Herbert Ekwe-Ekwe


Social progress and transformation in Africa will be driven by the continent’s people themselves, writes Herbert Ekwe-Ekwe. Africa remains a net exporter of capital to the Western world, just as the remittances provided by Africans abroad far outweigh the ‘aid’ the continent receives, Ekwe-Ekwe underlines.


Forty years on, first and second generations of Igbo ‘removed from their parents and grandparents respectively who freed British-occupied Nigeria in 1960 and survived the follow-up genocide’, are ‘once again tasked and poised to restore’ their ‘lost sovereignty’, writes Herbert Ekwe-Ekwe.


Reflecting on the availability of documentary sources, Herbert Ekwe-Ekwe discusses the history of the Igbo genocide.


29 May 1966, the Igbo Day of Affirmation, marks both the start of the 1966 genocide against the Igbo people and the day they decided to survive the violence unleashed against them, writes Herbert Ekwe-Ekwe.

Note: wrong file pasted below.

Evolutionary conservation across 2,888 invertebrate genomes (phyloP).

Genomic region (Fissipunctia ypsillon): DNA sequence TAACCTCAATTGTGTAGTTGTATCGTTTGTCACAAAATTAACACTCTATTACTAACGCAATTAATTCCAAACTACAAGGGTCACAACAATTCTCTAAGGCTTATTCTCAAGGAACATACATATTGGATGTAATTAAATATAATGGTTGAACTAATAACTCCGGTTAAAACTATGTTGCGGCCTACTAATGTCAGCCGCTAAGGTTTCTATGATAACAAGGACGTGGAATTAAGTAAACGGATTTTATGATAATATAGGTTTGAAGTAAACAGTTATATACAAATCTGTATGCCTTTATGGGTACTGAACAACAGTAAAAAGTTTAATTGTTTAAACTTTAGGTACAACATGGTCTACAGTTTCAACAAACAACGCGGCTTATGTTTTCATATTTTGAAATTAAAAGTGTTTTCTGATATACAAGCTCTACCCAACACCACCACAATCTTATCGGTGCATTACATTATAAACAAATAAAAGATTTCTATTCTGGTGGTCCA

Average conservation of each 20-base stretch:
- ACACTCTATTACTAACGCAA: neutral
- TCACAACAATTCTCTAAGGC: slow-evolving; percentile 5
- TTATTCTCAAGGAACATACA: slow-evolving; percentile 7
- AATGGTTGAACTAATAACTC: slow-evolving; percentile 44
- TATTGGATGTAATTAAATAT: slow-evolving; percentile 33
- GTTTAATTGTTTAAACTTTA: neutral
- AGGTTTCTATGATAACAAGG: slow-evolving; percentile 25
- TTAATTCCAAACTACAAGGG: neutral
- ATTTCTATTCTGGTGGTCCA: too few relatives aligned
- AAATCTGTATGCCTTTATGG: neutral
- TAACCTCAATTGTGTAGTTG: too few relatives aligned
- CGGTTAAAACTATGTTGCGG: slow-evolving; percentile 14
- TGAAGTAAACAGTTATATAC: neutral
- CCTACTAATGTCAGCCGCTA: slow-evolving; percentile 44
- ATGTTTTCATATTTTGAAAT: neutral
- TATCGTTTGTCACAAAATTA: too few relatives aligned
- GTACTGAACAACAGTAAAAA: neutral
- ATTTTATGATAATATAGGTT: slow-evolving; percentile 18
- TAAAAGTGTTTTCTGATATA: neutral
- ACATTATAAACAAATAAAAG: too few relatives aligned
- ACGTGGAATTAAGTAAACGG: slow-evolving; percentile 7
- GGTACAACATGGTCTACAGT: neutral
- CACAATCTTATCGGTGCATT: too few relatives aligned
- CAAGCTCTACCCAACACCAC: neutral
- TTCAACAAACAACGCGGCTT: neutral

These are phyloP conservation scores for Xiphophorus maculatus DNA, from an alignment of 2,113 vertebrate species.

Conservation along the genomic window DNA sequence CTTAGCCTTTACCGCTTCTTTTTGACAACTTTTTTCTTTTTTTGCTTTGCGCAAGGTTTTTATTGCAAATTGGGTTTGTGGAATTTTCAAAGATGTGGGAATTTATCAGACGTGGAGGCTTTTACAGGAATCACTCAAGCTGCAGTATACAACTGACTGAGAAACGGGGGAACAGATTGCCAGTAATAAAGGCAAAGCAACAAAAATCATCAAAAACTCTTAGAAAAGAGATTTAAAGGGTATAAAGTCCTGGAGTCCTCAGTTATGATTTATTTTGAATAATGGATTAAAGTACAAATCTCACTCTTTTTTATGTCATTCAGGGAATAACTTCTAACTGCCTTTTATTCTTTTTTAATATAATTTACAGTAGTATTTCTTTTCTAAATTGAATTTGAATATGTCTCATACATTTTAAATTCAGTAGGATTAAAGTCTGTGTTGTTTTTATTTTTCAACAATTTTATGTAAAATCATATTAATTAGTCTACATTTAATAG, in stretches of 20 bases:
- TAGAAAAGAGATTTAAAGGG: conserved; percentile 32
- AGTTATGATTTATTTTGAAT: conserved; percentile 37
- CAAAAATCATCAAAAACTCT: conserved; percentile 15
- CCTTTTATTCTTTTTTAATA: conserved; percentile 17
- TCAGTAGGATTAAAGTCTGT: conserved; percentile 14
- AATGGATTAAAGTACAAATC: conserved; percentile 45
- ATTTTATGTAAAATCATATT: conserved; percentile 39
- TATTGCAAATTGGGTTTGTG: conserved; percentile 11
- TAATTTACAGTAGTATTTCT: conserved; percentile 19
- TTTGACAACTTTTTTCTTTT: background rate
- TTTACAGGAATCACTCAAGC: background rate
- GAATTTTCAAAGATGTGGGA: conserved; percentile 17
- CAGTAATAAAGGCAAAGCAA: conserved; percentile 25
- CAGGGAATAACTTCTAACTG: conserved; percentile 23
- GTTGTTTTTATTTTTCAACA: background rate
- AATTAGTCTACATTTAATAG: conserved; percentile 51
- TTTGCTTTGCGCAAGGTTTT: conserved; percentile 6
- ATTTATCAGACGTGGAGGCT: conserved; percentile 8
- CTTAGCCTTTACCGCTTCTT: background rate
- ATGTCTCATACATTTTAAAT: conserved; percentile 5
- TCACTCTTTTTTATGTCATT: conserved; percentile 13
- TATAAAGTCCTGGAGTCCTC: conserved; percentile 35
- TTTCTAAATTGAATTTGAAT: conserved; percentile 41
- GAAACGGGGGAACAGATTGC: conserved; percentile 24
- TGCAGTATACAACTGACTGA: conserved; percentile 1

In scenes redolent of the kidnapping of Patrice Lumumba and storming of Salvador Allende’s presidential palace, France’s recent activities in Côte d’Ivoire have been purely about establishing self-interested ‘regime change’, argues Herbert Ekwe-Ekwe.


Tragedy struck the opening of the Africa Cup of Nations and Vancouver Winter Olympics alike writes Herbert Ekwe-Ekwe, but the contrast in the responses of the respective organisers towards the victims could not have been more pronounced.